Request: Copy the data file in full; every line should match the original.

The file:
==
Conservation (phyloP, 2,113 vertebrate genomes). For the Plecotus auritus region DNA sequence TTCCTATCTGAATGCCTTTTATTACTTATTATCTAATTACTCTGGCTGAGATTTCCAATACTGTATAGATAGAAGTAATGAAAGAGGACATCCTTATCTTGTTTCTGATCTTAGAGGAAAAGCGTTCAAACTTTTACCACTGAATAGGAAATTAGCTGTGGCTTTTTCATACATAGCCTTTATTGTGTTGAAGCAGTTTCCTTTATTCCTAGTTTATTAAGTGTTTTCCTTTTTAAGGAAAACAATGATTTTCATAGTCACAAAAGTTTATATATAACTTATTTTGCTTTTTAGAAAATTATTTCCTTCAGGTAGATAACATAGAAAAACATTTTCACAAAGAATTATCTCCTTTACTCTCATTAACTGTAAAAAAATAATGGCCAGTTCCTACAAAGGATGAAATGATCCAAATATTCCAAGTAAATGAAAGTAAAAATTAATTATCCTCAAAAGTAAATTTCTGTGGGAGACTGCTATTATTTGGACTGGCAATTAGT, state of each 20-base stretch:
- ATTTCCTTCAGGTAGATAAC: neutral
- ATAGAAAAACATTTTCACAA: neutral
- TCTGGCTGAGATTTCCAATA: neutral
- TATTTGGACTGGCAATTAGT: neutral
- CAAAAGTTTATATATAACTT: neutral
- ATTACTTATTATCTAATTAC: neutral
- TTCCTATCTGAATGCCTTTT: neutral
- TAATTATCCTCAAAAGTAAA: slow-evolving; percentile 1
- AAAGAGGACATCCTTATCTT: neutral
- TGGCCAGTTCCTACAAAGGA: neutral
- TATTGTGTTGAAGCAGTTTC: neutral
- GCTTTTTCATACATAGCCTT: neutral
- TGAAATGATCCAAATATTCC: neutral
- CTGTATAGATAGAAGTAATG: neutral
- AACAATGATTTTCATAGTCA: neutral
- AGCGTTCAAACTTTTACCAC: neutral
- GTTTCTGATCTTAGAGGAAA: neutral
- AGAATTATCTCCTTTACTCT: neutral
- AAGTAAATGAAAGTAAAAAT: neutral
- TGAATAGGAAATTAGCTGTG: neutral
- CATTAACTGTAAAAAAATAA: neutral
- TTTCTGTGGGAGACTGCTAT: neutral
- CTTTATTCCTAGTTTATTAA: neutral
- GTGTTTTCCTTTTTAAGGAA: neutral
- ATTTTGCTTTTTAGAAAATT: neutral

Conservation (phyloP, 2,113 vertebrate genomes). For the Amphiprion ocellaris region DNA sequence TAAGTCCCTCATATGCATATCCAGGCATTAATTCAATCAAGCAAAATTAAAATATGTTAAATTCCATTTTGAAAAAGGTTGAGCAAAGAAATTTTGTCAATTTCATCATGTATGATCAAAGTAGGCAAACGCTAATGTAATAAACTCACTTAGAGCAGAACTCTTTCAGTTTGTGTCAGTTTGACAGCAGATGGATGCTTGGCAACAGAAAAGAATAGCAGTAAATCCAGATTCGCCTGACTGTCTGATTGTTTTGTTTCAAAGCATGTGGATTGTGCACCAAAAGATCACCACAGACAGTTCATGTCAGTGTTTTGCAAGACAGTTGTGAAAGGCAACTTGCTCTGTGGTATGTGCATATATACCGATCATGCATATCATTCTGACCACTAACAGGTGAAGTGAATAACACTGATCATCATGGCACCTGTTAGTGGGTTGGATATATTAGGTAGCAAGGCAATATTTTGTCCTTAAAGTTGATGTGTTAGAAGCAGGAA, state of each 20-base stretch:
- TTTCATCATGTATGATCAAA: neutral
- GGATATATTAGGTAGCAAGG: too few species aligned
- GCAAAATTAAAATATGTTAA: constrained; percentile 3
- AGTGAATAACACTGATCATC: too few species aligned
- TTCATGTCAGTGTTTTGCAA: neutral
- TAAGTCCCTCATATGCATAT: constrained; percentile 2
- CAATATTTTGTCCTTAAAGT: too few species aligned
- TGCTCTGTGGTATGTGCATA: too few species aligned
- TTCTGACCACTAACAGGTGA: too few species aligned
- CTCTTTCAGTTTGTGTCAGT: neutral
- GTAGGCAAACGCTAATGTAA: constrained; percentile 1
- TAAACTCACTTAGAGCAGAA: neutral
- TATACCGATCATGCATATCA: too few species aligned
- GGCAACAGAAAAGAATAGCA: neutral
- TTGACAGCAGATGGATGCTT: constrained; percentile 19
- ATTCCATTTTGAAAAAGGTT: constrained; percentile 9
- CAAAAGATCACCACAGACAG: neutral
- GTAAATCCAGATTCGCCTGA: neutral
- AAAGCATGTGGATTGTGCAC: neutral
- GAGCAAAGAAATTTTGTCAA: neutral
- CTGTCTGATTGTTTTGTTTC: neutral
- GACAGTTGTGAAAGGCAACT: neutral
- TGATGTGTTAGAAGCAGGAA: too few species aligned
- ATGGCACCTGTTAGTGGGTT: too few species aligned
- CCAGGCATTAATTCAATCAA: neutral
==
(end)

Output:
Conservation (phyloP, 2,113 vertebrate genomes). For the Plecotus auritus region DNA sequence TTCCTATCTGAATGCCTTTTATTACTTATTATCTAATTACTCTGGCTGAGATTTCCAATACTGTATAGATAGAAGTAATGAAAGAGGACATCCTTATCTTGTTTCTGATCTTAGAGGAAAAGCGTTCAAACTTTTACCACTGAATAGGAAATTAGCTGTGGCTTTTTCATACATAGCCTTTATTGTGTTGAAGCAGTTTCCTTTATTCCTAGTTTATTAAGTGTTTTCCTTTTTAAGGAAAACAATGATTTTCATAGTCACAAAAGTTTATATATAACTTATTTTGCTTTTTAGAAAATTATTTCCTTCAGGTAGATAACATAGAAAAACATTTTCACAAAGAATTATCTCCTTTACTCTCATTAACTGTAAAAAAATAATGGCCAGTTCCTACAAAGGATGAAATGATCCAAATATTCCAAGTAAATGAAAGTAAAAATTAATTATCCTCAAAAGTAAATTTCTGTGGGAGACTGCTATTATTTGGACTGGCAATTAGT, state of each 20-base stretch:
- ATTTCCTTCAGGTAGATAAC: neutral
- ATAGAAAAACATTTTCACAA: neutral
- TCTGGCTGAGATTTCCAATA: neutral
- TATTTGGACTGGCAATTAGT: neutral
- CAAAAGTTTATATATAACTT: neutral
- ATTACTTATTATCTAATTAC: neutral
- TTCCTATCTGAATGCCTTTT: neutral
- TAATTATCCTCAAAAGTAAA: slow-evolving; percentile 1
- AAAGAGGACATCCTTATCTT: neutral
- TGGCCAGTTCCTACAAAGGA: neutral
- TATTGTGTTGAAGCAGTTTC: neutral
- GCTTTTTCATACATAGCCTT: neutral
- TGAAATGATCCAAATATTCC: neutral
- CTGTATAGATAGAAGTAATG: neutral
- AACAATGATTTTCATAGTCA: neutral
- AGCGTTCAAACTTTTACCAC: neutral
- GTTTCTGATCTTAGAGGAAA: neutral
- AGAATTATCTCCTTTACTCT: neutral
- AAGTAAATGAAAGTAAAAAT: neutral
- TGAATAGGAAATTAGCTGTG: neutral
- CATTAACTGTAAAAAAATAA: neutral
- TTTCTGTGGGAGACTGCTAT: neutral
- CTTTATTCCTAGTTTATTAA: neutral
- GTGTTTTCCTTTTTAAGGAA: neutral
- ATTTTGCTTTTTAGAAAATT: neutral

Conservation (phyloP, 2,113 vertebrate genomes). For the Amphiprion ocellaris region DNA sequence TAAGTCCCTCATATGCATATCCAGGCATTAATTCAATCAAGCAAAATTAAAATATGTTAAATTCCATTTTGAAAAAGGTTGAGCAAAGAAATTTTGTCAATTTCATCATGTATGATCAAAGTAGGCAAACGCTAATGTAATAAACTCACTTAGAGCAGAACTCTTTCAGTTTGTGTCAGTTTGACAGCAGATGGATGCTTGGCAACAGAAAAGAATAGCAGTAAATCCAGATTCGCCTGACTGTCTGATTGTTTTGTTTCAAAGCATGTGGATTGTGCACCAAAAGATCACCACAGACAGTTCATGTCAGTGTTTTGCAAGACAGTTGTGAAAGGCAACTTGCTCTGTGGTATGTGCATATATACCGATCATGCATATCATTCTGACCACTAACAGGTGAAGTGAATAACACTGATCATCATGGCACCTGTTAGTGGGTTGGATATATTAGGTAGCAAGGCAATATTTTGTCCTTAAAGTTGATGTGTTAGAAGCAGGAA, state of each 20-base stretch:
- TTTCATCATGTATGATCAAA: neutral
- GGATATATTAGGTAGCAAGG: too few species aligned
- GCAAAATTAAAATATGTTAA: constrained; percentile 3
- AGTGAATAACACTGATCATC: too few species aligned
- TTCATGTCAGTGTTTTGCAA: neutral
- TAAGTCCCTCATATGCATAT: constrained; percentile 2
- CAATATTTTGTCCTTAAAGT: too few species aligned
- TGCTCTGTGGTATGTGCATA: too few species aligned
- TTCTGACCACTAACAGGTGA: too few species aligned
- CTCTTTCAGTTTGTGTCAGT: neutral
- GTAGGCAAACGCTAATGTAA: constrained; percentile 1
- TAAACTCACTTAGAGCAGAA: neutral
- TATACCGATCATGCATATCA: too few species aligned
- GGCAACAGAAAAGAATAGCA: neutral
- TTGACAGCAGATGGATGCTT: constrained; percentile 19
- ATTCCATTTTGAAAAAGGTT: constrained; percentile 9
- CAAAAGATCACCACAGACAG: neutral
- GTAAATCCAGATTCGCCTGA: neutral
- AAAGCATGTGGATTGTGCAC: neutral
- GAGCAAAGAAATTTTGTCAA: neutral
- CTGTCTGATTGTTTTGTTTC: neutral
- GACAGTTGTGAAAGGCAACT: neutral
- TGATGTGTTAGAAGCAGGAA: too few species aligned
- ATGGCACCTGTTAGTGGGTT: too few species aligned
- CCAGGCATTAATTCAATCAA: neutral